Large abstract paintings in gallery setting. Bundanon.
Installation view ‘Wilder Times: Arthur Boyd and the mid-1980s landscape,’ Bundanon. Photo: Zan Wimberley.

The first room juxtaposes works by Timmy Payungu Tjapangati and Rover Thomas Joolama and Keith Gow’s video Women of Utopia (1984) printing up their batiks, along a long wall. It’s pertinent to remember that 1984 was the year when the inaugural National Aboriginal and Torres Strait Islander Art Awards (NATSIAA) was held.

At the same time, ‘Advance Australia Fair’ was proclaimed as Australia’s national anthem and Western Australia became the last Australian state to abolish capital punishment. It was a nation where duality was seemingly moving closer to the surface.

That notion of land – and landscape – was ever present in the shaping and reshaping of the nation of the day. O’Brien has surrounded these Aboriginal works with landscapes by Timothy Johnson, David Aspden and Robert Macpherson, and a massive multi-tiled work by Imants Tillers, which was exhibited at PS1 in New York in 1984. In it, he echoes Aboriginal handprints found on rock art.

The exhibition then looks at another aspect of making in 1984 with a nod to women artists of the day, Susan Norrie, Judy Cassab and Vivienne Binns. Off to the side is a newly created video nook showing Helen Grace’s Serious Undertakings (1983), which broke new ground in feminist filmmaking. There are also prints and posters here, which were hugely political mediums for voicing change, and a new felt agency for action.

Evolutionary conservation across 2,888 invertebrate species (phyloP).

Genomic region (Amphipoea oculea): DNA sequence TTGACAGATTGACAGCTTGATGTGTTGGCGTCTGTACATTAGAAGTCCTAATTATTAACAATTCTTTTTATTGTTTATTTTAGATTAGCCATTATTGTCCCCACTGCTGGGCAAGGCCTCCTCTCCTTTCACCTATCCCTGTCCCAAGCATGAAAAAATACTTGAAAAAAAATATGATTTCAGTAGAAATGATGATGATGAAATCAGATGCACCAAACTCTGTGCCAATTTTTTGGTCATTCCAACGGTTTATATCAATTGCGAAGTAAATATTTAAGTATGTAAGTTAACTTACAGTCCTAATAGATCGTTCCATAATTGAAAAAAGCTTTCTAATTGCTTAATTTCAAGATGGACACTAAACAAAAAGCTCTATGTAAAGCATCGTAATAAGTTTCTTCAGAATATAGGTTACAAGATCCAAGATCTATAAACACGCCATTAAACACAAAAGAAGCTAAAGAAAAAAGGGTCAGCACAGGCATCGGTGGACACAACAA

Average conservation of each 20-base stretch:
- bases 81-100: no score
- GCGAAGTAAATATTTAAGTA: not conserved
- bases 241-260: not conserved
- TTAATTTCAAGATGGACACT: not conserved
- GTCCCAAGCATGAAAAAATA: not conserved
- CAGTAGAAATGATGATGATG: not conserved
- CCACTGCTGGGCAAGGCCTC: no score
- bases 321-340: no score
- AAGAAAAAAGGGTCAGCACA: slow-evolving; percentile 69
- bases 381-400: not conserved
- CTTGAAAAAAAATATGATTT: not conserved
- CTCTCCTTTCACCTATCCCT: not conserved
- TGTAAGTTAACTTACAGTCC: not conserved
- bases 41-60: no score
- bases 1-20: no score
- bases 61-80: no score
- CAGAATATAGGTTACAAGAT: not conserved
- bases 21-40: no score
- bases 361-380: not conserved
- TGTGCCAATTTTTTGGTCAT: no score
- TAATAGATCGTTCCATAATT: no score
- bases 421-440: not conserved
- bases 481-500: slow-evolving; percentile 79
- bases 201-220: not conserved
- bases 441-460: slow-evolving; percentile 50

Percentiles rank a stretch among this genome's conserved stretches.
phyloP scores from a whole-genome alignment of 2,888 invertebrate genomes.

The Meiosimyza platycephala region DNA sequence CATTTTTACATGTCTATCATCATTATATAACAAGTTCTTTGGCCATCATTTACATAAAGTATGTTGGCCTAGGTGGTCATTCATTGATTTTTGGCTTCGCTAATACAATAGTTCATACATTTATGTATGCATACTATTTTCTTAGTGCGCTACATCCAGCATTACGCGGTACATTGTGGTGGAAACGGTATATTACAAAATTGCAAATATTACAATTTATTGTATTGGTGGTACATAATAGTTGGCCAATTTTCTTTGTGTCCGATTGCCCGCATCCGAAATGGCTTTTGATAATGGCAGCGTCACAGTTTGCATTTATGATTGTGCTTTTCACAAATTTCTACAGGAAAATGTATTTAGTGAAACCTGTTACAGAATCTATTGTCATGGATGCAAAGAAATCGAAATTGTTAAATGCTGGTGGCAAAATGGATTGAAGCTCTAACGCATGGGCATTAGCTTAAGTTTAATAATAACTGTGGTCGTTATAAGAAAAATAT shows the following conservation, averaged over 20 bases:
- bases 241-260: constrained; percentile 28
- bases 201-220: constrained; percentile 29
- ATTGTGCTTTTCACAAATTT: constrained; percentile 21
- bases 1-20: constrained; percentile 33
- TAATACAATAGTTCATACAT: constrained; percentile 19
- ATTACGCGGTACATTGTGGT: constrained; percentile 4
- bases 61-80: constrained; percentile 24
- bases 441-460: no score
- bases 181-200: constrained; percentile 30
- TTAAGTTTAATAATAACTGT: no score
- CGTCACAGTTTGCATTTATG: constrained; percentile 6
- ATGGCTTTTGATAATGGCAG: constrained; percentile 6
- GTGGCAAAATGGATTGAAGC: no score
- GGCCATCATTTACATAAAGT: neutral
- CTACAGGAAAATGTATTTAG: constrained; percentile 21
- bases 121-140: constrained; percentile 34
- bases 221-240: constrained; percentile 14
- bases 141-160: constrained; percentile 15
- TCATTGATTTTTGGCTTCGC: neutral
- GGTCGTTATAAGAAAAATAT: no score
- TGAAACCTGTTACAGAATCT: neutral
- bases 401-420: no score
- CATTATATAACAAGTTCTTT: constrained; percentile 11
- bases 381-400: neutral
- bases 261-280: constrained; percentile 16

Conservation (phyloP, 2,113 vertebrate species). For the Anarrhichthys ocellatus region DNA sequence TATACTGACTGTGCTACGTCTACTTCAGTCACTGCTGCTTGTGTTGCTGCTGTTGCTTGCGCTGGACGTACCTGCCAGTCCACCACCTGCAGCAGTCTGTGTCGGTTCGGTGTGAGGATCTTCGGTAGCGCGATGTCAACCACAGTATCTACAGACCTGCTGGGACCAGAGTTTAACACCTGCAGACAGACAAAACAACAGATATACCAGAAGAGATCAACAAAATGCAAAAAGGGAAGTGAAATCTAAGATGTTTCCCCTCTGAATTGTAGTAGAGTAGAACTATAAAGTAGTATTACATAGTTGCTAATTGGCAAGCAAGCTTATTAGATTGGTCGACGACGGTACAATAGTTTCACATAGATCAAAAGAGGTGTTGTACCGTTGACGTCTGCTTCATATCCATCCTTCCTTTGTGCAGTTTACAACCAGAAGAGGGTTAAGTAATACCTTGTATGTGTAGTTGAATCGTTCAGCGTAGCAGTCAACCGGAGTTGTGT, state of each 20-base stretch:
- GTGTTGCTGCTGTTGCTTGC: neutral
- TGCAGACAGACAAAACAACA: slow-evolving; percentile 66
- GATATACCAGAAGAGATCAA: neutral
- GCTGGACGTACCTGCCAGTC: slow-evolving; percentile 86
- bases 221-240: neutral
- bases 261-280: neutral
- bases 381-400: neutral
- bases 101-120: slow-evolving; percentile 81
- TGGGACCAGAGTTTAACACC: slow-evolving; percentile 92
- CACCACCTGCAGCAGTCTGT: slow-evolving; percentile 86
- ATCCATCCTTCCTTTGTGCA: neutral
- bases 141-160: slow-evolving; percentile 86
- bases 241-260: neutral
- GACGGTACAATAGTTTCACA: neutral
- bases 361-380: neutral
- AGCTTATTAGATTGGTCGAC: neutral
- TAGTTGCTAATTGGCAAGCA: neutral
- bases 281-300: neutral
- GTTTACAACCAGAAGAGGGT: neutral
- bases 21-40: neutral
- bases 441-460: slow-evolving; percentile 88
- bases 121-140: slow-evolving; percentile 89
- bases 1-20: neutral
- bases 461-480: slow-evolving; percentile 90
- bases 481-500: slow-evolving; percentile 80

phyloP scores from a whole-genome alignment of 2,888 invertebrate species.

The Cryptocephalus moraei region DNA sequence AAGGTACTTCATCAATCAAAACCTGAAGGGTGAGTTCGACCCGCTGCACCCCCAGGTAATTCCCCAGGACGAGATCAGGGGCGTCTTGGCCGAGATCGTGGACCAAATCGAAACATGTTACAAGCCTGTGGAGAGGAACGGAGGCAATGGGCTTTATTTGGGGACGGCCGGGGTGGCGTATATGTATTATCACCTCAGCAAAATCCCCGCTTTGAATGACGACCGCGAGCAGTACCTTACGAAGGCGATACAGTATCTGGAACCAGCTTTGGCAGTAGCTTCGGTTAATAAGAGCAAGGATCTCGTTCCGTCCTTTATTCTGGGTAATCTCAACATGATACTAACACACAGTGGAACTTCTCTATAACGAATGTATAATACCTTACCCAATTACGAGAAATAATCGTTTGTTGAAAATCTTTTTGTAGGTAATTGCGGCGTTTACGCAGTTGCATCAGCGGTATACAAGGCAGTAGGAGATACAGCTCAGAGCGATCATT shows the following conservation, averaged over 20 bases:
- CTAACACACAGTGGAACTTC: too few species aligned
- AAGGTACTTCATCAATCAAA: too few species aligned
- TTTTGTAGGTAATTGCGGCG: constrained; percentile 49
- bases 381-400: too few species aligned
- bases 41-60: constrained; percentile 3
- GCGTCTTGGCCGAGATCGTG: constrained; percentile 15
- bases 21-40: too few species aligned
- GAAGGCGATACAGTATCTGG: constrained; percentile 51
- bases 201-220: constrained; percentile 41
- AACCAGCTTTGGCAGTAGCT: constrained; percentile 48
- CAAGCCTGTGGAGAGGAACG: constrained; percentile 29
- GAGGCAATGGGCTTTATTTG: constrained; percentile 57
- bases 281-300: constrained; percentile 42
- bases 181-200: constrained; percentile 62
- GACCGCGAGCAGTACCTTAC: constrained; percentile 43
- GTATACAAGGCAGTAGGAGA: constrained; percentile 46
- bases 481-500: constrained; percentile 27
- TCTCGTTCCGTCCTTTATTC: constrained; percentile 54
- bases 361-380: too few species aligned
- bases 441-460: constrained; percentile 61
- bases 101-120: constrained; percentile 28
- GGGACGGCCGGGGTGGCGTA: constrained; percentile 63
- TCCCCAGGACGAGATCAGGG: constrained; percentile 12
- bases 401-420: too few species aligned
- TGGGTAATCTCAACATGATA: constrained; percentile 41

Abstract paintings in gallery setting. Bundanon.
Installation view ‘Wilder Times: Arthur Boyd and the mid-1980s landscape’, Bundanon. Photo: ArtsHub.

Finally, visitors arrive in an end gallery surrounded by abstract paintings by Liz Coats, Howard Taylor, Robert Jacks, Brian Blanchflower and Mac Betts, along with an expansive painting by John Peart, Naples Green (1985). O’Brien makes the point that a radical contemplation of landscape in their hands was perhaps less about a movement – aka abstraction – and more about physicality, light and resonance of the land, and our connection with it.

Visitors are then forced to retrace their steps, to re-encounter Boyd’s paintings with the perspective of their making. It is a savvy curatorial device well-suited for this exhibition.

Read: Exhibition review: Grace Crowley & Ralph Balson, NGV Australia

The subtlety may be lost on some. Simply, many punters will just be pleased to see Boyd’s work hung in doses (a criticism since the gallery’s opening has been that visitors don’t see enough of his work, after a long journey) – and there is nothing wrong with that pure pleasure.

Equally, Bundanon has created a brand or a reputation for inviting us to extend how we consider history and, importantly, landscape. It is always a palpable experience visiting Bundanon, where everything seemingly comes together as a felt and engaged whole – and this exhibition does it beautifully.

Wilder Times: Arthur Boyd and the mid-1980s landscape
Bundanon Art Museum
Shoalhaven, NSW until 13 October 2024; ticketed
A full public program has been curated across the duration of the exhibition.

Gina Fairley is ArtsHub's National Visual Arts Editor. For a decade she worked as a freelance writer and curator across Southeast Asia and was previously the Regional Contributing Editor for Hong Kong based magazines Asian Art News and World Sculpture News. Prior to writing she worked as an arts manager in America and Australia for 14 years, including the regional gallery, biennale and commercial sectors. She is based in Mittagong, regional NSW. Twitter: @ginafairley Instagram: fairleygina